By being decentralized, mini-grids also keep generating power even if there is a power outage, avoiding power cuts from the central grid. Indeed, sweeping power cuts are among the first consequences of severe weather and natural disasters, which can easily destroy transmission lines. For instance, during Hurricanes Katrina, Sandy and Harvey, transmission lines were ripped apart: They were only repaired weeks after the storms ceased, leaving millions without power in the U.S. With the number of severe storms predicted to rise in a warming world, mini-grids offer a resilient defense to maintaining power in adverse weather.
Clean Energy = New Jobs
Mini-grids also address other challenges. For example, in Nigeria, Solad and Rensource, private decentralized energy companies, have sought to plug the electricity gap with their subscription-based solar mini-grids. Among Solad and Rensource’s leading projects is the powering of Sabon Gari market in Kano, Nigeria’s second largest city. Sabon Gari is one of several renewable energy projects that fall under the aegis of the Nigerian government’s Rural Electrification Agency (REA), which is powering economic clusters throughout the country. In 2006, after passing the Energy Act, the Nigerian government created the REA to accelerate the pace of rural electrification. The agency is committed to providing power for rural communities with a focus on off-grid solar.
Sabon Gari is a 12,000-store market, audibly dominated by the deafening roar of thousands of generators working to provide power for the entrepreneurs and shoppers who do business there. The market has long depended on petrol and diesel generators for power. Shop-by-shop, though, those generators are being replaced by quiet, clean, efficient and affordable solar power, as this short film so vividly shows.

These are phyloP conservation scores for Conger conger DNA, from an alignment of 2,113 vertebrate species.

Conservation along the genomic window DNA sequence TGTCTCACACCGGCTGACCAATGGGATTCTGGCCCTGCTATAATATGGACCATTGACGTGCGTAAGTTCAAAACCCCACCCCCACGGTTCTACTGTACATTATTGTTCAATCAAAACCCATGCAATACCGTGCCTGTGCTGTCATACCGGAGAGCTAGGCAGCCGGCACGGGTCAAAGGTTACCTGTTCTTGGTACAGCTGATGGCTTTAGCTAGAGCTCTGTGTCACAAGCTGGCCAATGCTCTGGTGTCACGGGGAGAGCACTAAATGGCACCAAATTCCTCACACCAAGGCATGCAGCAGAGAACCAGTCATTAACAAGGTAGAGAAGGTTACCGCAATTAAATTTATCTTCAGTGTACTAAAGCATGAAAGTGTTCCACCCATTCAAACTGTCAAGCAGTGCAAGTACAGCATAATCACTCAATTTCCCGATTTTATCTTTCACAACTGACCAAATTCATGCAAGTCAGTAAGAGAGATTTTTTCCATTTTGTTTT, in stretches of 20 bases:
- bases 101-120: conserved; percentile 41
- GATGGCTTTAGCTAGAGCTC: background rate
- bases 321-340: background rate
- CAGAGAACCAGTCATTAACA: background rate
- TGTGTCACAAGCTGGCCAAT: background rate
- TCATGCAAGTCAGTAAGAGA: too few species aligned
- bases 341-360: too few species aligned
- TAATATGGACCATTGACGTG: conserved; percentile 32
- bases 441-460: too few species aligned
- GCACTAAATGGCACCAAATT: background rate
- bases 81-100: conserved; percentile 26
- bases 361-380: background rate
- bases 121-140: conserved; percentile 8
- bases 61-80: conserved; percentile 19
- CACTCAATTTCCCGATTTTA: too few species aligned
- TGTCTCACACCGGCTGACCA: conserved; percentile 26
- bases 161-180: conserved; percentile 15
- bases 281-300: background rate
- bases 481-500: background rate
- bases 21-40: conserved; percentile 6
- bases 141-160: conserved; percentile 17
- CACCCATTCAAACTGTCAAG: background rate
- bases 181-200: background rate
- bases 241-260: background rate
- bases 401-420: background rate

The construction of the mini-grid in Sabon Gari has provided more than just reliable and renewable power. It has also provided jobs in the installation and maintenance of the solar systems, whose technologies are now sufficiently mature that they are relatively simple to construct, install and maintain. This job-creating element of solar is an eminently necessary benefit in youth-dominated Nigeria. But it could also extend to the United States – particularly the traditional manufacturing and mining regions of the Rustbelt – providing a vital stimulus to economically gutted communities, and allowing them to generate and keep money and skills locally. Building, supplying and using a new source of clean power accomplishes both of these goals.
Flipping the Script on the Green New Deal
Climate change has been framed as an ethical issue for quite some time. Sadly, the results have been mixed – as evidenced by the reception received by the Green New Deal. Imagine, however, if the cause and consequence of the Green New Deal were inverted. Imagine if, instead of basing it on preventing climate change with the hope of creating jobs, efficiency and resiliency, it was premised on increasing jobs, efficiency and resiliency – with the hope of preventing climate change.
Practicable solutions have to be offered. The REA has recognized mini-grid energy as one promising approach, and recently launched the Nigerian Electrification Project in collaboration with the World Bank: The project aims to provide a reliable off-grid power supply for 250,000 small businesses and 1 million households. As Nigeria is showing, mini-grids are part of the solution to the large problems facing global access energy today.
Damilola Ogunbiyi is the UN special representative for sustainable energy and CEO of Sustainable Energy for All (SEforAll). She served previously as the Managing Director of Nigeria’s Rural Electrification Agency (REA).
Photo: Green New Deal proponent New York Rep. Alexandria Ocasio-Cortez. Photo via Flickr.